Volvo XC40 — An enjoyable crossover

By Jim Meachen and Ted Biederman

Volvo has a very impressive three-vehicle crossover SUV lineup entering the third decade of the 21st Century, and we think the newest, smallest and least expensive model — the XC40 — might be the best of the lot. Its fetching good looks, fun-to-drive demeanor, spacious interior, and attractive price for an entry-level luxury car are compelling.

The XC40 enters its second year with the 2020 model that remains mostly unchanged. The few changes include more standard equipment for the higher trim levels and replacement of the leather upholstery in the base trim with a cloth and faux-leather combination. Leather remains standard on the higher trims.

The XC40 goes head-to-head in the luxury world with such compact-sized entries as the BMW X1, the Audi Q3, the Range Rover Evoque, Mercedes-Benz GLA250 and Lexus NX 300. And it has proven very competitive in this segment.

The XC40 brings its first-class interior and infotainment system to this sub-compact entry as well as quick, satisfying performance from a turbocharged 2.0-liter four cylinder making 248-horsepower and 258-pound-feet of torque — dubbed the T5 — mated to an eight-speed automatic with standard all-wheel drive, and a suite of cutting-edge safety features.

Performance and luxury seem to go hand in hand, and the XC40 T5 fits the bill very well. Switch from the default mode to the Dynamic mode and you can launch the XC40 from 0-to-60 in as little as 6.2 seconds. And the Volvo doesn't slow down at higher speeds covering a quarter mile in 14.8 seconds at 95 mph.

We found the shifts from the eight-speed to be swift and smooth. The XC40 felt well planted on our rural curving road test track. The XC40 drives small and is quick to change direction. We particularly enjoyed the car's small diameter steering wheel and light steering effort. Our top-of-the-line Inscription model came with a sport tuned suspension and 18-inch wheels with summer tires.

While towing capacity is something not usually discussed with small crossovers, the T5 XC40 boosts a very useful 3,500-pound capacity.

Volvo has hit the styling nail on the head giving the XC40 a Volvo family look while making it attractive in its own right. The XC40 gets Volvo’s signature Thor’s hammer daytime running lights, which compliment a new interpretation of Volvo’s grill. It has a strong, structured profile with large
wheels and an 8.3-inch ride height providing a true SUV feeling. The rear is highlighted by broad shoulders and large taillights that flow down from the roofline and around the corner into the fenders.

Inside, the cabin is as attractive as you would expect from the designers of the current S90 sedan and XC60 and XC90 crossovers. A large touchscreen that basically functions as a nine-inch iPad sits front and center and includes virtually every climate, audio and vehicle setting. It will probably be a head scratcher at first, but once used to it, it will become second nature. The T5 includes Apple CarPlay and Android Auto connectivity.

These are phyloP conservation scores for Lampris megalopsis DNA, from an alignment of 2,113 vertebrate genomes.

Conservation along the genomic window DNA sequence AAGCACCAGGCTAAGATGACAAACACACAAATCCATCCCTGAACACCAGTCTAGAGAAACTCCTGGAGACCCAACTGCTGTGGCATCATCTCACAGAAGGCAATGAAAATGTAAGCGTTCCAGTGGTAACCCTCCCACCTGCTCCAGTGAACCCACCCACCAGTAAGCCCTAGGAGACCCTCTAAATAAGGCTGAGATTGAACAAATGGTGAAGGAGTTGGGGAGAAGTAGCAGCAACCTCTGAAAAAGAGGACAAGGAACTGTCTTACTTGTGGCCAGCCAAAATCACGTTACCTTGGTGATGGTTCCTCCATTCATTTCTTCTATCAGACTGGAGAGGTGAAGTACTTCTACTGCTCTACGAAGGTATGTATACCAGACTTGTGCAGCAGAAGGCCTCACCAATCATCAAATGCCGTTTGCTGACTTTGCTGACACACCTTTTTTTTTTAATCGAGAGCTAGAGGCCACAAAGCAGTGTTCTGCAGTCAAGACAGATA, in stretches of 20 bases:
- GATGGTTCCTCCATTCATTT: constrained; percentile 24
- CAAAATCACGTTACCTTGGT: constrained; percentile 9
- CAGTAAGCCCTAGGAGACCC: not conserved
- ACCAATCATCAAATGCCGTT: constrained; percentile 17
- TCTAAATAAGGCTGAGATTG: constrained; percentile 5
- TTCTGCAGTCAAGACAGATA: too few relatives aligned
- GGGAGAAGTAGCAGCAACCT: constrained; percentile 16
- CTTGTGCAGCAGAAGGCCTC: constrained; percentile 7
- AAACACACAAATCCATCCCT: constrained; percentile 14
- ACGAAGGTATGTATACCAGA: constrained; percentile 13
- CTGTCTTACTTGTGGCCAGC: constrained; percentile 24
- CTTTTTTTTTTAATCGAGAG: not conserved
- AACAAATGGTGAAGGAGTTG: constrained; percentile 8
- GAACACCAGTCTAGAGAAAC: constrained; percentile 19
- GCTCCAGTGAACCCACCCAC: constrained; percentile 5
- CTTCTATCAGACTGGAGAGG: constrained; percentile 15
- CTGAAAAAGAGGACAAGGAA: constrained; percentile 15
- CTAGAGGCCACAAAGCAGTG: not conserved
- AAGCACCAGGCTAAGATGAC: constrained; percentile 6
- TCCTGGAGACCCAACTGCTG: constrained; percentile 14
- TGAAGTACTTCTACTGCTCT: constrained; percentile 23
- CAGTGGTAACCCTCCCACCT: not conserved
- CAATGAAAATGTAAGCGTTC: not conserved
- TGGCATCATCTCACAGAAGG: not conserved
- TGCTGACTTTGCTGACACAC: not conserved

Fit and finish is first class with stitched nappa leather seats with suede inserts and aluminum trim that came with a design that looked like long rows of dashes. Volvo calls the trim "Cutting Edge." Our Inscription test car included conservative, but attractive, colors. But you can order bright orange carpeting, door panels, and center console trim. Volvo is perhaps pandering to younger customers — but we like the colorful look, too.

The front seats proved comfortable and rear-seat passengers are afforded more legroom than is the norm for the segment. And there is scads of headroom. Included are 21 cubic feet of cargo space behind the seats. There is ample storage space up front including a trash can built into the center console.

The XC40 comes in just three trim levels — Momentum, R-Design and Inscription. All three trims are well equipped with R-Design adding exterior styling enhancements, larger wheels, a sport-tuned suspension, panoramic sunroof, a navigation system and a few more luxury features. Convenience and Premium packages can be added to the base Momentum. The Convenience package includes such things as dual-zone climate control and an adjustable cargo load floor. The Premium package adds a hands-free liftgate, keyless entry, auto-dimming exterior mirrors, a wireless charging pad and a blind-spot monitor. The Inscription adds on even more luxury features.

Prices rise through the configurations to $43,445 for the AWD T5 Inscription. Our T5 Inscription carried a bottom line of $47,395 that included a few options such as 19-inch black alloy wheels, a 600-watt Harmon-Kardon premium audio system, and a 360-degree around view camera.

Base price: $34,695; as driven, $47,395
Engine: 2.0-liter turbocharged 4-cylinder
Horsepower: 248 @ 5,500 rpm
Torque: 258 foot-pounds @ 1,800rpm
Transmission: 8-speed automatic
Drive: all wheel
Seating: 2/3
Wheelbase: 106.4 inches
Length: 174.2 inches
Curb weight: 3,629 pounds
Turning circle: 37.4 feet
Cargo capacity: 47.2 cubic feet
Luggage capacity: 21 cubic feet
Towing capacity: 3,500 pounds
Fuel capacity: 14.2 gallons (premium)
EPA rating: 22 city, 30 highway, 25 combined
0-60: 6.2 seconds (Car and Driver)

The Good
• First-class interior
• Pleasing performance
• Full range of safety features

The Bad
• Learning curve for infotainment system

The Ugly
• Blindspot warning optional equipment